Shona McKee McNeil scurries around the stage in silence operating not only the puppets but all the props and set.  She makes snow fall as Duck dies, to show the last season of her life.  Her magic is to make it all seem to happen without her.  Her skill is often to speak for Duck whilst operating another puppet or setting the tree, which she does so well.

The children in the audience are enthralled by the magical performances; the adults also. But it is Gareth Farr’s music that really brings the whole piece together.  At the start I feel the volume is a little high but this is rectified and we are able to hear Duck’s soft Scottish burr.  The music reflects the situations in the story perfectly without being mushy.

The lighting, operated by Jason Longstaff and created by Nigel Percy, is a further element in making the play work so effectively.  The sun has a lovely yellow glow, Duck’s journey is lit across two puppet stages as well as lighting only the front of the stage so the puppeteer can be hidden.

At the Question and Answer session after the show, director Nina Nawalowalo describes her love of magic and how this performance offers an opportunity to create this with both puppets and acting.  The acting is used to truly develop the relationship between Death and the Duck.  When he places the beautiful tulip on Duck’s body we know he loves her.   His final line “That’s life!” is simultaneously sad and funny.

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Masi review: “Life affirming. Maybe even life-changing” http://garethfarr.com/masi-review-life-affirming-maybe-even-life-changing/ http://garethfarr.com/masi-review-life-affirming-maybe-even-life-changing/#comments Sun, 03 Feb 2013 03:57:09 +0000 http://garethfarr.com/?p=552 Masi has been playing at the Sydney Festival, Australia. This review by Lloyd Bradford Syke appeared at Crikey.com.au on Jan 31, 2013. REVIEW: Masi (Sydney Festival) | Everest Theatre Lloyd Bradford Syke -  Jan 31, 2013 4:12PM  “Grounding and connective in a way social media and the inter web at large can and will never [...]

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Masi has been playing at the Sydney Festival, Australia. This review by Lloyd Bradford Syke appeared at Crikey.com.au on Jan 31, 2013.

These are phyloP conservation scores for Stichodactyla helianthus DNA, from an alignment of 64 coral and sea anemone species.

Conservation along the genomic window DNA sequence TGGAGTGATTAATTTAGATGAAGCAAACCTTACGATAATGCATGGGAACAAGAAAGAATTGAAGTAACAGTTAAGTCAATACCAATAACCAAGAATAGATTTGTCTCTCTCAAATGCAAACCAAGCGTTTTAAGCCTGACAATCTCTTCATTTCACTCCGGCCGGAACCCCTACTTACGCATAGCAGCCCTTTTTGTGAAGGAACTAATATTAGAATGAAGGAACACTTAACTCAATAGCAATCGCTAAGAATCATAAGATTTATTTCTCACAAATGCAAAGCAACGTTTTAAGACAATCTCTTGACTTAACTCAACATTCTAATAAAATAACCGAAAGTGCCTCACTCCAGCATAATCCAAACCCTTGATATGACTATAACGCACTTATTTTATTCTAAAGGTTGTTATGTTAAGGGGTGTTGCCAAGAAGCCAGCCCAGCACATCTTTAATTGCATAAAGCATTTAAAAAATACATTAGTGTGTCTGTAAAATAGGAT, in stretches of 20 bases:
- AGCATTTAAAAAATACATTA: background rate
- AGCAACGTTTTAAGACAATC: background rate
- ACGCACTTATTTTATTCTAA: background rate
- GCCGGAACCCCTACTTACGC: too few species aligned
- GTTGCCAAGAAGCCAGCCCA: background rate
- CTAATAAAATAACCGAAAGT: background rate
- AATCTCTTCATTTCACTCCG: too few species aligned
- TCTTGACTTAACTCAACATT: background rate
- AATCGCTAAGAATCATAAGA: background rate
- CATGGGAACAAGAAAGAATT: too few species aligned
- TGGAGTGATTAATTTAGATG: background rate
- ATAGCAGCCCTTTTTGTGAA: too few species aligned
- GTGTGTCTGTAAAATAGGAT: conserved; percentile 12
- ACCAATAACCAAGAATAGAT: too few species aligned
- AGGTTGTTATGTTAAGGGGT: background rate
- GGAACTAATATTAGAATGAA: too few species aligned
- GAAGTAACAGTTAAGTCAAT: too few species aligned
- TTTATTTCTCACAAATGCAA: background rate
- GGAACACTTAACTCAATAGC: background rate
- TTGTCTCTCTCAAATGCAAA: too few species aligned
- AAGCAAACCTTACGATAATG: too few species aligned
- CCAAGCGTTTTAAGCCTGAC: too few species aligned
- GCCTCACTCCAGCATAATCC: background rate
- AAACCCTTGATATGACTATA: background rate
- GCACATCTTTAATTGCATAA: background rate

REVIEW: Masi (Sydney Festival) | Everest Theatre

Lloyd Bradford Syke -  Jan 31, 2013 4:12PM

 “Grounding and connective in a way social media and the inter web at large can and will never be.” From across the Tasman, a deeply personal, multi-media story.

 Conch isn’t only a name for a large sea snail, or its shell. It’s a Kiwi theatre company, founded in Wellington, with hands across the South Pacific to Fiji. As with the shell, you can hear (and see) the sound of the ocean in it. I’m also presuming, as with the Marxist ska band of the same name, (The) Conch is a euphemistic abbreviation of consciousness.

Founded in 2002 by associate director Tom McCrory and artistic director Nina Nawalowalo, the company has experienced explosive growth and success (as far afield as London’s Barbican) — yet, aside from a previous visit in 2006 with Vula (Fijian for moon), Australia seems to be the unlucky country, inasmuch as being, seemingly, among the last to celebrate it. By rights, this should now change, dramatically, with the short Sydney Festival season of Masi just wrapped-up.

Nawalowalo directs this deeply personal, almost unbelievably true story of abiding love between Ratu Noa Nawalowalo, a Fijian high chief from Kadavu island on his way to read for his Bachelor of Laws and Mary Tancock, a British nurse on a working holiday, the daughter of Cambridge-educated schoolmasters.

When I say story, it’s not told through spoken word, but through song, dance, visual spectacle and magic. Magic? Well, yes, in the form of illusions devised and designed by Paul Kieve (known for his work on the Harry Potter films and Scorsese’s latest, Hugo, among other projects). The unusual mix of media used conjures the invisible, intangible fabric of memory with heartrending redolence. This is a brilliant sketch of history, heritage and happenstance, that also stands as an homage; a generous, posthumous gesture of respect by Nawalowalo, in honour of her parents.

It’s the ’50s. Having caught each other’s eyes somewhere in transit (whether at an airport, train or bus station is unclear and immaterial), the fated couple discover a mutual interest, in chess, and arrange to meet at a club to play. A chequerboard romance ensues. Of course, in a broader sense, Masi (which takes its name from the ancient art of Fijian cloth-making) is about love found and lost; identity; the soft-focus, perishable vagaries of memory. As such, one’s liable to be touched, not only specifically, by the gentle, forgiving tale woven before our eyes, but by our own recollections and regrets, which are inevitably bound to inform this work, so that it becomes as deeply personal for us as for its creators.

On entering the theatre, one is struck by the massive masi (or tapa, a more-or-less interchangeable descriptor, though referring to similar textiles deriving right across the Pacific islands) draped above the stage. Entirely handmade by Ro Miriama Saunayalewa Tubailagi, it’s a pageant in itself; in black and rust-brown and of exquisite design, it holds the enigmatic promise of surrendering secrets to those who know how to read it.